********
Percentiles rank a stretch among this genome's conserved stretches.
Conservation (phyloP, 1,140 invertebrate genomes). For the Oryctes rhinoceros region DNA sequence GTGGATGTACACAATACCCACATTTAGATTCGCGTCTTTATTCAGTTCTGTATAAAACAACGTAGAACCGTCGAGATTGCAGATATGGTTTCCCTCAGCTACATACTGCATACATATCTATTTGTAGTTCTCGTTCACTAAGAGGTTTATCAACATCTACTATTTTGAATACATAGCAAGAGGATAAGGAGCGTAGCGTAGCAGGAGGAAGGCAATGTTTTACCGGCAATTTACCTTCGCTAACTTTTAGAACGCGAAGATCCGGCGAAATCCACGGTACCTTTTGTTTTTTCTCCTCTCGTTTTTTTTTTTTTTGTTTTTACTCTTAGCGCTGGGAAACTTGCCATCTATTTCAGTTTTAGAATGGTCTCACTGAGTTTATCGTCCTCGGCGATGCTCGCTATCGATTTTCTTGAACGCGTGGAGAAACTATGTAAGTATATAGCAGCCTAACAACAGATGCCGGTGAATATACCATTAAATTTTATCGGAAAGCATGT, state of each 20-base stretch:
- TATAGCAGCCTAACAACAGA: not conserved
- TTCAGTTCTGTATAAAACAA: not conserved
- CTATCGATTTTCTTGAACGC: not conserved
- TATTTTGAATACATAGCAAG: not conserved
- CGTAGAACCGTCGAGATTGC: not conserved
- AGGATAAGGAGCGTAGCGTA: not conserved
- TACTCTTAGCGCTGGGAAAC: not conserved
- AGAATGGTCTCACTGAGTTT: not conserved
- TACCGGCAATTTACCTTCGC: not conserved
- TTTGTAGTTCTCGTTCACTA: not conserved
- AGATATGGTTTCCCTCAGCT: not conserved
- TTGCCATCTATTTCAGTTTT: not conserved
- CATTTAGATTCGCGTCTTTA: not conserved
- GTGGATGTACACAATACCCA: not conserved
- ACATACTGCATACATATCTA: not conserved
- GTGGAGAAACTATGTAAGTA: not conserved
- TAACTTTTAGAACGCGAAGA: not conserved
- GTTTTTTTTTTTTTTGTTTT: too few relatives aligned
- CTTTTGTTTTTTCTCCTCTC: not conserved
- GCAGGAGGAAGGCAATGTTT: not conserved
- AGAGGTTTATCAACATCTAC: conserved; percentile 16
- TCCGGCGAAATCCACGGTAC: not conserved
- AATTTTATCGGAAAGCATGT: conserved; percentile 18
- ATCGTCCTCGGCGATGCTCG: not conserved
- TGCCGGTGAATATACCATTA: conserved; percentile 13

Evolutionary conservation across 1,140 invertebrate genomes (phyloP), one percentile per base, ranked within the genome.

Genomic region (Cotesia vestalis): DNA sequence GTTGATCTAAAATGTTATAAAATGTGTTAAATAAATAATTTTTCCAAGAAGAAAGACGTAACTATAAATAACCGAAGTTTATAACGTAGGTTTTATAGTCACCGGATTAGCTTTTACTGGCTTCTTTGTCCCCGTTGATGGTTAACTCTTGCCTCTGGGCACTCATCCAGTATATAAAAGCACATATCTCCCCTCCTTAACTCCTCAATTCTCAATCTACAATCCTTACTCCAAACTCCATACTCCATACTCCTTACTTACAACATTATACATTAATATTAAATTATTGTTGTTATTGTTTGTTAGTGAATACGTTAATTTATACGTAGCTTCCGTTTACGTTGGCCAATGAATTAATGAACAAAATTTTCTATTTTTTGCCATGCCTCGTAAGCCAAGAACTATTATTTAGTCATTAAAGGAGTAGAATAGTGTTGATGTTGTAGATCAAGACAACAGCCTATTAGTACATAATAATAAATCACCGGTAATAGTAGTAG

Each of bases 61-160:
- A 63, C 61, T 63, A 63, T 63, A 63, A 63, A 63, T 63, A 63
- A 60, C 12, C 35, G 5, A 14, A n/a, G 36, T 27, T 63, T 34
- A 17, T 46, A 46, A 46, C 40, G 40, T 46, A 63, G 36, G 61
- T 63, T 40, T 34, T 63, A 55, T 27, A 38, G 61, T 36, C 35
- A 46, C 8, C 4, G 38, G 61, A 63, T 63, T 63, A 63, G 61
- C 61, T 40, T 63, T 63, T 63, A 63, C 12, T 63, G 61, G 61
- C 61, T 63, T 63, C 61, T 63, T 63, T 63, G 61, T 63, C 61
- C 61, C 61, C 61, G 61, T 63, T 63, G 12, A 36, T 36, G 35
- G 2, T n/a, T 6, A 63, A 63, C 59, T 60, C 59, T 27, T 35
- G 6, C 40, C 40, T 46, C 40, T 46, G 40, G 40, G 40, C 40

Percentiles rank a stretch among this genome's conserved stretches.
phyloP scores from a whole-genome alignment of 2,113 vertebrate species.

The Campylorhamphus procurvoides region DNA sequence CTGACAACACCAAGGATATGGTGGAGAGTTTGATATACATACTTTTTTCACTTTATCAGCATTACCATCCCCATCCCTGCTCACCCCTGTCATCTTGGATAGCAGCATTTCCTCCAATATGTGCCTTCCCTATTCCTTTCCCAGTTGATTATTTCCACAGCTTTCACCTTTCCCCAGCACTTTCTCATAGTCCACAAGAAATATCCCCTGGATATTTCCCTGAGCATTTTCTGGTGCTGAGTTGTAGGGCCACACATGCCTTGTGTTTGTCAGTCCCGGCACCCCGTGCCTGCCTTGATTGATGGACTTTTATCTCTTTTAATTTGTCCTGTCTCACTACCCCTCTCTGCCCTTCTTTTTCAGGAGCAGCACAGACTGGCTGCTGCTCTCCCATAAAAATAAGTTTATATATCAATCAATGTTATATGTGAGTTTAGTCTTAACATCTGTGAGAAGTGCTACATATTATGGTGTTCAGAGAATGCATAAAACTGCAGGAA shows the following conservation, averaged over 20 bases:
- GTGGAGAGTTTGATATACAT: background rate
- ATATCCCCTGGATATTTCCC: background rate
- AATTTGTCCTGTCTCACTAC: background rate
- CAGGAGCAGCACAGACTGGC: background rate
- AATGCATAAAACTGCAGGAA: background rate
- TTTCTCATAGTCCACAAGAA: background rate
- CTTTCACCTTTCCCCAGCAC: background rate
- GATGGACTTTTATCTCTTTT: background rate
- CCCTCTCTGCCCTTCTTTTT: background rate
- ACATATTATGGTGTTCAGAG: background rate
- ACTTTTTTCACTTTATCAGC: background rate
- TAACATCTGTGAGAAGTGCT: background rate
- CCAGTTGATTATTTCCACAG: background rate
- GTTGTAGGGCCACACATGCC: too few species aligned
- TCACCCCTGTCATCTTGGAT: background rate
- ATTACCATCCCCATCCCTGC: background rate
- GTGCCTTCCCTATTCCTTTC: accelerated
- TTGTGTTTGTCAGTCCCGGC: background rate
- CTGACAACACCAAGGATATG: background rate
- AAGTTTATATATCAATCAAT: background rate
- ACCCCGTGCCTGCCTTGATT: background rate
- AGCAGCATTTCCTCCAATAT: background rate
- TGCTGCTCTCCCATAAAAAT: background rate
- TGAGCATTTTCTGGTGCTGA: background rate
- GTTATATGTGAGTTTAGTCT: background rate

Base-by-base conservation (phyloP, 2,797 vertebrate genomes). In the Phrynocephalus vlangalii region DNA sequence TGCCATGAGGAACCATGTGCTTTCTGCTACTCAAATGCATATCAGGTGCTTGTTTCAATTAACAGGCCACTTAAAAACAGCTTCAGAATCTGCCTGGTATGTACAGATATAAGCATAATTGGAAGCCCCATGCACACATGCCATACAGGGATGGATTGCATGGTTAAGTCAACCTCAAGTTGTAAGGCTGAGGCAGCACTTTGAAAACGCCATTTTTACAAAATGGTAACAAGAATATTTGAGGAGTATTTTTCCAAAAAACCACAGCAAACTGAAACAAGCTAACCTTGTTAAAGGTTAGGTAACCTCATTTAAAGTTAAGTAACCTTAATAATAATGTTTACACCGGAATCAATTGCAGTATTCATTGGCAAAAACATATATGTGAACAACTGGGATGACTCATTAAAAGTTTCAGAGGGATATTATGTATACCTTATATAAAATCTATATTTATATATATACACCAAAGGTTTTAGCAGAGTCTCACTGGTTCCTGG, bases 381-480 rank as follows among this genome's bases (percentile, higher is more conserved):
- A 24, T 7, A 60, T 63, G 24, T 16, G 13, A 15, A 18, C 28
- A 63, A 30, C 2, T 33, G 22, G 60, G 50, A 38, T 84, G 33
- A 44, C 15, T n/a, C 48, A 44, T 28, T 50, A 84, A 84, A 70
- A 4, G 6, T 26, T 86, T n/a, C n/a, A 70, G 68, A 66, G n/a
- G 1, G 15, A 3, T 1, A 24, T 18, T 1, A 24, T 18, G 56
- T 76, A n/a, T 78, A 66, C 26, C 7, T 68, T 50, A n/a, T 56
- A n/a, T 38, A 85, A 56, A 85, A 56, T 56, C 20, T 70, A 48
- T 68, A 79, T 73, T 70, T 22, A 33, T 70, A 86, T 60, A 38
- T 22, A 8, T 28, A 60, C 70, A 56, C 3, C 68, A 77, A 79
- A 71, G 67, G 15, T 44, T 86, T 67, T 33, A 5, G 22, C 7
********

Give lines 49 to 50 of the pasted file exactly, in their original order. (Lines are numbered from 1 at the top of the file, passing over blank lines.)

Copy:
- TTTCTCATAGTCCACAAGAA: background rate
- CTTTCACCTTTCCCCAGCAC: background rate